IO – The recently-concluded EU Summit had just three key items on its agenda: migration, a “trade war” and transition issues around “Brexit”. As for this final matter, it was originally hoped that an agreement could be reached regarding the terms of a Brexit transition, i.e. the 21-month period following the official “divorce”, commencing in March 2019.
It is broadly agreed that three major issues need to be resolved, i.e., how much the UK owes the EU, what is to happen to the border of Northern Ireland with the Republic of Ireland, and what UK citizens living elsewhere in the EU and what EU citizens living in the UK will have to deal with. The negotiations so far have been focusing on the details of those issues and on future relations – after an agreement was reached on a 21-month “transition” period to smooth the way for post-Brexit relations. Since the most recent Summit could not conclude any mutually-acceptable agreement, the next date set is for October 18. The final opportunity will be on December 23, 2018 or otherwise Brexit will take place without any deal – what is known as a “hard” or “cliff-edge” Brexit.
Negotiations have not proceeded smoothly, even though neither side is pessimistic enough to consider “no deal” as a desirable outcome. However, the EU has recently begun to realize that they have to be prepared for any possibility, including a worst-case scenario. In fact, the media have started to mention the need for the business community to be prepared for no deal by the date the UK leaves the EU (March 2019). Indeed, this was what Claude Junker, European Commission President, plainly stated, as quoted by the Financial Times.
The trigger seems to be political, but with economic ramifications as well. The tricky issue concerns the Republic of Ireland. As we know, Ireland (and Scotland) both voted to remain in the EU; thus, they will be separated from the UK by a border after the divorce. Prime Minister Theresa May is however fighting hard to for them to stay in the United Kingdom. This is one of the hard issues that remain difficult to solve, and thus the possibility of a “hard Brexit” arises.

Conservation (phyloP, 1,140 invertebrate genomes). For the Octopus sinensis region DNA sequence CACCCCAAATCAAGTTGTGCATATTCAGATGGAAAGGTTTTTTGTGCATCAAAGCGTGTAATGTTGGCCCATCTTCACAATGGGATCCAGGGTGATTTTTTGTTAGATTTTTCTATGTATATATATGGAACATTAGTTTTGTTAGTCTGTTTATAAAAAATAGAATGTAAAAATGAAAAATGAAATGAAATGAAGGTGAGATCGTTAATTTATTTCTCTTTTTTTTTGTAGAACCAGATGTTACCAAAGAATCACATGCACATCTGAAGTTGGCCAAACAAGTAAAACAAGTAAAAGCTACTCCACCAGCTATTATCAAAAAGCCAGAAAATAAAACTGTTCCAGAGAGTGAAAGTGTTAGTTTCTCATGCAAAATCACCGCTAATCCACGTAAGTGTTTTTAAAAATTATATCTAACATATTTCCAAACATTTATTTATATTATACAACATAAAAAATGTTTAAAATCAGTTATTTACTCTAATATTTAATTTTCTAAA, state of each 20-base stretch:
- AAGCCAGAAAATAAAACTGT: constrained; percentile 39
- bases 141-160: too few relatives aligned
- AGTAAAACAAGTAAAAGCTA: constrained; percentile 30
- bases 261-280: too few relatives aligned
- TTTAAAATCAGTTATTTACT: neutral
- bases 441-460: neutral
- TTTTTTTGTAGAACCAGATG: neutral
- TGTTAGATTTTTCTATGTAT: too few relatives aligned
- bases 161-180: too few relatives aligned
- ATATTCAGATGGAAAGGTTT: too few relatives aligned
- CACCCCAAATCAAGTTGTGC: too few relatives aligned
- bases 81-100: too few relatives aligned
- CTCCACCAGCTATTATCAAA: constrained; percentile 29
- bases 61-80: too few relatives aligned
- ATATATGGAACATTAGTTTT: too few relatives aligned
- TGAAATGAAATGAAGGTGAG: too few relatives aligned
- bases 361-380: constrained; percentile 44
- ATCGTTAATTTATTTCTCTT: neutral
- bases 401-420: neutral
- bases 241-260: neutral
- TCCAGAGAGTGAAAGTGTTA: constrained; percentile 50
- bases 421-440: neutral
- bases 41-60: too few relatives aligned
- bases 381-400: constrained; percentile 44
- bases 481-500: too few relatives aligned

While we still have to wait for the outcome to see how these issues are resolved, we should study the likely implications of a “no deal” or hard Brexit for global trade that would of course have some ramifications for Asian emerging economies, including that of Indonesia.
Patchy information on business concerns
If no deal emerges from the negotiations prior to the date of the divorce there will be no 21-month transition period after March 2019. Thus, by that point, UK trade relations with the 27-member countries of the EU will be completely changed. Starting from March 2019, trade relations between the UK and the 27 EU member countries would be in accordance with the general rules of the WTO, whereby the most basic would mean 2 per cent tariffs imposed on most goods, 10 per cent on cars and 20 per cent on agricultural products. Customs barriers will be everywhere, which would further increase costs and slow down deliveries.
According to a recent article from the Financial Times, five sectors in the UK may be particularly vulnerable: financial services, automotive, agriculture, food & beverages and chemicals & plastics. Problems would be similar for EU member countries, depending on how dependent they are on trade relations with the UK. However, information on these issues, how severely they will affect each sector or company – let alone a country – is patchy at best, partly (as mentioned above) because no parties have included a hard Brexit in the equation.